Editor's Note: Following the publication of this article, Browne's scheduled show at the Lumberyard Pub on Friday evening has been canceled.
Wilton resident Robert “Chance” Browne is a multi-faceted artist. While he draws the beloved cartoon strip Hi & Lois and paints masterpieces, his connection to the arts also extends through his family, his friends and his ever-improving guitar chops.
Browne was born in New York City and raised in Wilton. As a member of the Browne cartoon dynasty, Chance is the eldest son of Dik Browne and brother of Chris Browne, who draws Hagar the Horrible. Chance attended The New York School of Visual Arts and Park College in Missouri where he studied painting. He worked as a musician, illustrator and art director before eventually going to work for his father.
A self-taught guitarist, Chance admits to carrying around an unstrung acoustic guitar during his early teens. At home, he listened intently to his musical heroes- blues players Robert Johnson, Muddy Waters, Leadbelly- learning how to re-create their sounds. He formed several bands with fellow Wilton High School musicians, including now-legendary jazz guitarist John Scofield.
Browne’s musicianship was already well known in this area when his band The Twinkies was born in 1973. Obsessed fans followed the Twinkies, flocking every weekend to the Bachelors II in Redding (which was on the same soil as the Redding Roadhouse is today) or the Country Club House in Ridgefield, to dance to the Twinkie mix of rockabilly and Delta blues.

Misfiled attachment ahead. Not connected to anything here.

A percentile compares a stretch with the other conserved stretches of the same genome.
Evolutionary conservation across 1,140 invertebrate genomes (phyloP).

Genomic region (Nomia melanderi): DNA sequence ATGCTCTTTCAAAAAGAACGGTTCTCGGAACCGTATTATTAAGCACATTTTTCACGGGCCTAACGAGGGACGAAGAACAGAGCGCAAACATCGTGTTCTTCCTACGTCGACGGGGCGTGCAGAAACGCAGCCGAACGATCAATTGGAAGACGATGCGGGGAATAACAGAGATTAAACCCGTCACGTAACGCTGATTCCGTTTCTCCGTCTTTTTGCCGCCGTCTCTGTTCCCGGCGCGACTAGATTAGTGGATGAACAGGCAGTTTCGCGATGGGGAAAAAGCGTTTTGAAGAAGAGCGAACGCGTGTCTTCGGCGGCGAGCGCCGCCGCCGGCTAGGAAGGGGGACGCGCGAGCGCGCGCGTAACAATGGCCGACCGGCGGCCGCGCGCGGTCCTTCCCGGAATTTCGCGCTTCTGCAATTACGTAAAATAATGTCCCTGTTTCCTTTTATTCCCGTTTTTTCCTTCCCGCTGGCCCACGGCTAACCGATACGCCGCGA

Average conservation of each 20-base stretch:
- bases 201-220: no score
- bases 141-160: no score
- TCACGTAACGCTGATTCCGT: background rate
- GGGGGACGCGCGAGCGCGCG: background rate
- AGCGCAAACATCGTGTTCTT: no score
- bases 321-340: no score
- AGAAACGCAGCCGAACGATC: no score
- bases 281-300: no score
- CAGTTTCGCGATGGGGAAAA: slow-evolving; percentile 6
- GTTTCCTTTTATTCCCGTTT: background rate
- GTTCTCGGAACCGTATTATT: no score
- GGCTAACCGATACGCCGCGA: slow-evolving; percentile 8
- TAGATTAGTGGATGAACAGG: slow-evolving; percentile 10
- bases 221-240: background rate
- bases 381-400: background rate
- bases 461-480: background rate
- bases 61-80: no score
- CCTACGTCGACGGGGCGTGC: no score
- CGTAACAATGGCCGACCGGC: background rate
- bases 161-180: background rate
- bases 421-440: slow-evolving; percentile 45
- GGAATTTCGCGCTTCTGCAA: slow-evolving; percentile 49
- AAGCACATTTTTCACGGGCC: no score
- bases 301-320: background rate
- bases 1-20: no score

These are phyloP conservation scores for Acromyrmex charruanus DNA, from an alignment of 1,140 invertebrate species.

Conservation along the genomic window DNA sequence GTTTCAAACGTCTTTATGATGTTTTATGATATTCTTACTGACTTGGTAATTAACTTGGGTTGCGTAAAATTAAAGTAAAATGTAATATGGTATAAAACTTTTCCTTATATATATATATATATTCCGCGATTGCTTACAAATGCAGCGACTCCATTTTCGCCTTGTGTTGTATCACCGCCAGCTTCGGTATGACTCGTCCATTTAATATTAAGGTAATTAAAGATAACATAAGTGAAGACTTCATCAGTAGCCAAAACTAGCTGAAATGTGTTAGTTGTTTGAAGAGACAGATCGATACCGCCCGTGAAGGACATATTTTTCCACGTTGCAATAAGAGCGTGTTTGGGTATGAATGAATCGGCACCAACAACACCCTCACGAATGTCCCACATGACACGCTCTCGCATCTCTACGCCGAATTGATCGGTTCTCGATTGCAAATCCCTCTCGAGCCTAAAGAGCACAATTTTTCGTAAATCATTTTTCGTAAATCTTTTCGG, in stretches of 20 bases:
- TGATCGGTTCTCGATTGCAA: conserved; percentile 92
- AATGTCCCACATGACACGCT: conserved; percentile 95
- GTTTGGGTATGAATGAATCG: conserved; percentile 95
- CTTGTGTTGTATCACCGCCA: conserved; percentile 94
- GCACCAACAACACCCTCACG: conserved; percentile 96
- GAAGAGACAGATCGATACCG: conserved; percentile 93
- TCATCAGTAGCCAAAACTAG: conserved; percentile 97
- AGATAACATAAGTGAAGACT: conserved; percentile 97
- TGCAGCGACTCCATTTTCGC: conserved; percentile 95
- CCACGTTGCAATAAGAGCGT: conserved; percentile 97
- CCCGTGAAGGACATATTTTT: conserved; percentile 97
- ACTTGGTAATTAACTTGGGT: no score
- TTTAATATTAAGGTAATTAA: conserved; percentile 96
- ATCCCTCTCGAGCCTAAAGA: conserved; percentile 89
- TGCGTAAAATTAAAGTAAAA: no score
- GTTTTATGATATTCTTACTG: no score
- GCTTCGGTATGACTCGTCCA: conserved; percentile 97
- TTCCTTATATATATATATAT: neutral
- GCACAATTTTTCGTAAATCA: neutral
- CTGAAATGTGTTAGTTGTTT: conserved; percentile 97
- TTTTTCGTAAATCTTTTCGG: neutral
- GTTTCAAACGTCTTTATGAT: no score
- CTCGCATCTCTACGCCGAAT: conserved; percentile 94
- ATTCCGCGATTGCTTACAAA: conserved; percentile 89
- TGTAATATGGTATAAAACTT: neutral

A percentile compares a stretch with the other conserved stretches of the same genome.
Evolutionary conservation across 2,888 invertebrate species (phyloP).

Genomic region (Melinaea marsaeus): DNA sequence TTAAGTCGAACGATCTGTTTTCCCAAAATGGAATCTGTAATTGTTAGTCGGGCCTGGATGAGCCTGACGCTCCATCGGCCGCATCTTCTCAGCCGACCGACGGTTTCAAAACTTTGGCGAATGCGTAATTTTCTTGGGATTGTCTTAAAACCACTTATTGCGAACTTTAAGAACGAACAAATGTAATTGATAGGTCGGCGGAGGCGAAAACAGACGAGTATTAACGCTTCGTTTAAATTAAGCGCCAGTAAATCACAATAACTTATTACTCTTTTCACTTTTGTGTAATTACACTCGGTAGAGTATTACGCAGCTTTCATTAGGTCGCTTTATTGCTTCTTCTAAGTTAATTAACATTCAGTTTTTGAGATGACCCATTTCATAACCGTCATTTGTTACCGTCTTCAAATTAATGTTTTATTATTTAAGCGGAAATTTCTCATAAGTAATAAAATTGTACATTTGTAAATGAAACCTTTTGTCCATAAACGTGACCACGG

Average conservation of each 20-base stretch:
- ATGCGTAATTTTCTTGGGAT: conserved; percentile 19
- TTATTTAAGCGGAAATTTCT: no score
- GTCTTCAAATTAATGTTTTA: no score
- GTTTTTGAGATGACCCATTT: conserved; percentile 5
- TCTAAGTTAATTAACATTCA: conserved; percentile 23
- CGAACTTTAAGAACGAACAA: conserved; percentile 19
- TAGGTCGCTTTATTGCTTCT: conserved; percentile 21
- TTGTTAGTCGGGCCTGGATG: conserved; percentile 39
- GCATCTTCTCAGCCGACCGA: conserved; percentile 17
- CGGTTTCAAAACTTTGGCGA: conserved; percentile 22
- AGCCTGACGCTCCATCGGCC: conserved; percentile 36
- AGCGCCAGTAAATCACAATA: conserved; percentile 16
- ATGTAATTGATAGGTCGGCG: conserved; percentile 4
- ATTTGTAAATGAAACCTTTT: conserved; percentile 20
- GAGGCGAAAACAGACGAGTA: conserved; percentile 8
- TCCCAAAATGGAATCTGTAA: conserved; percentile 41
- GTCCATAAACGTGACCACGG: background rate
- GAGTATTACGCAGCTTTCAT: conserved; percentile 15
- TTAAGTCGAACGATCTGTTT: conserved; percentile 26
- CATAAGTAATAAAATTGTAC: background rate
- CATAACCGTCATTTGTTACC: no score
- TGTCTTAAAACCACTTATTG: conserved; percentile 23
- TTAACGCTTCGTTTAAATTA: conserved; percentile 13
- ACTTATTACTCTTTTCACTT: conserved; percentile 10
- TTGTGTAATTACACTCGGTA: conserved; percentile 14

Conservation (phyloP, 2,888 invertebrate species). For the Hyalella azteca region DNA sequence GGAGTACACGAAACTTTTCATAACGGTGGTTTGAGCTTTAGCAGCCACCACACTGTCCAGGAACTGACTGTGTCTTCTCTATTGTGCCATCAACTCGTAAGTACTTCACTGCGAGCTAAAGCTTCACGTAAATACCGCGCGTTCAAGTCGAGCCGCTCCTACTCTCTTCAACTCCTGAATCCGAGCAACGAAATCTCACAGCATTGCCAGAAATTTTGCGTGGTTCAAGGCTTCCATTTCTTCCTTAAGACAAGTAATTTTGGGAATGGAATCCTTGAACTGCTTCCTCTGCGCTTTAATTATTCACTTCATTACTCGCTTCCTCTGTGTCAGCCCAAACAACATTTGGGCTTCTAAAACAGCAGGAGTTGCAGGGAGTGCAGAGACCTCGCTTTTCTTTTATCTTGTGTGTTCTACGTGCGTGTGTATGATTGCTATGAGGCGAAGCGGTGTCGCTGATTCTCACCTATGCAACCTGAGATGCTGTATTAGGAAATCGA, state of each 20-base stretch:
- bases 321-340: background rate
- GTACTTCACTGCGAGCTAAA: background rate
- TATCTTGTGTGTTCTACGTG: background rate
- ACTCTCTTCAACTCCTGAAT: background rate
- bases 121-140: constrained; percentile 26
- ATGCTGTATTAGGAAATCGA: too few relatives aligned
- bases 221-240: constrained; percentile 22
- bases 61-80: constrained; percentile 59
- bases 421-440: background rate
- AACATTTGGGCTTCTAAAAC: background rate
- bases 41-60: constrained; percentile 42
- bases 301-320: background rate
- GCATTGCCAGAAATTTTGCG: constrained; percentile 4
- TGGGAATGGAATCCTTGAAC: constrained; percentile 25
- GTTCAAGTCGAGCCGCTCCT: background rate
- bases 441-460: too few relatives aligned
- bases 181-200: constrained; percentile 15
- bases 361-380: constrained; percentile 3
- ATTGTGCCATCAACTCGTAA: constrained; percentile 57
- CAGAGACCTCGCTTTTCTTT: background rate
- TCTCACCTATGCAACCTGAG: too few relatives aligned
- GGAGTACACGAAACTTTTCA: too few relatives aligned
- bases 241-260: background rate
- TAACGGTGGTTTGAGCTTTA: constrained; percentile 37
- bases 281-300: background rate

Moving first to Cambridge then to Burlington, Vermont in the late 1970s, Browne
broadened his artistic scope as a graphic illustrator, ad-agency jingle writer/musician and studio player. He is the only person ever to serve as both art director and musician for the (now-defunct) folk music label Philo Records.
Eventually, “living out of a van wasn’t what it once was,” said Browne, who in 1979 accepted his father’s offer to join the family business. Browne realized that having such a highly regarded father was “kind of like being Picasso’s son. Why not study with the best! He was my hero,” he said. By the early 80’s, Chance was illustrating Hi & Lois full-time.
In 1984 Chance married his wife Debra; the couple has three daughters. The eldest, Rachel Browne, is herself a singer/songwriter and musician. Her band “Field Mouse” is enjoying critical acclaim. Robin Browne, a writer and singer, resides in New York City. Zoe Browne is currently a college student at SUNY Purchase.
Folksinger Ramblin’ Jack Elliott began staying with the Brownes in 1994 when Chance produced a local concert, "Legends of Folk Music," which Elliott headlined. When Elliott won the National Medal of Arts, Chance was at the White House to cheer. When Aiyana Elliott began making her first feature film, The Ballad of Ramblin’ Jack, the Browne home was a place to reminisce and rejuvenate.
Browne’s passion for making music is greater than ever. Thirty-one years after officially becoming Hi & Lois’ illustrator, he continues to “draw round noses.” But there’s always time for a guitar.
Although The Twinkies still play an occasion benefit or event, Chance has been playing recently under the name Chance Browne and Friends. They will appear live this Friday night, February 18 at The Lumberyard Pub in Georgetown, CT at 9 p.m.
Browne will be joined by Tim DeHuff on guitar, Kenny Owens on bass and Joe Herman on drums.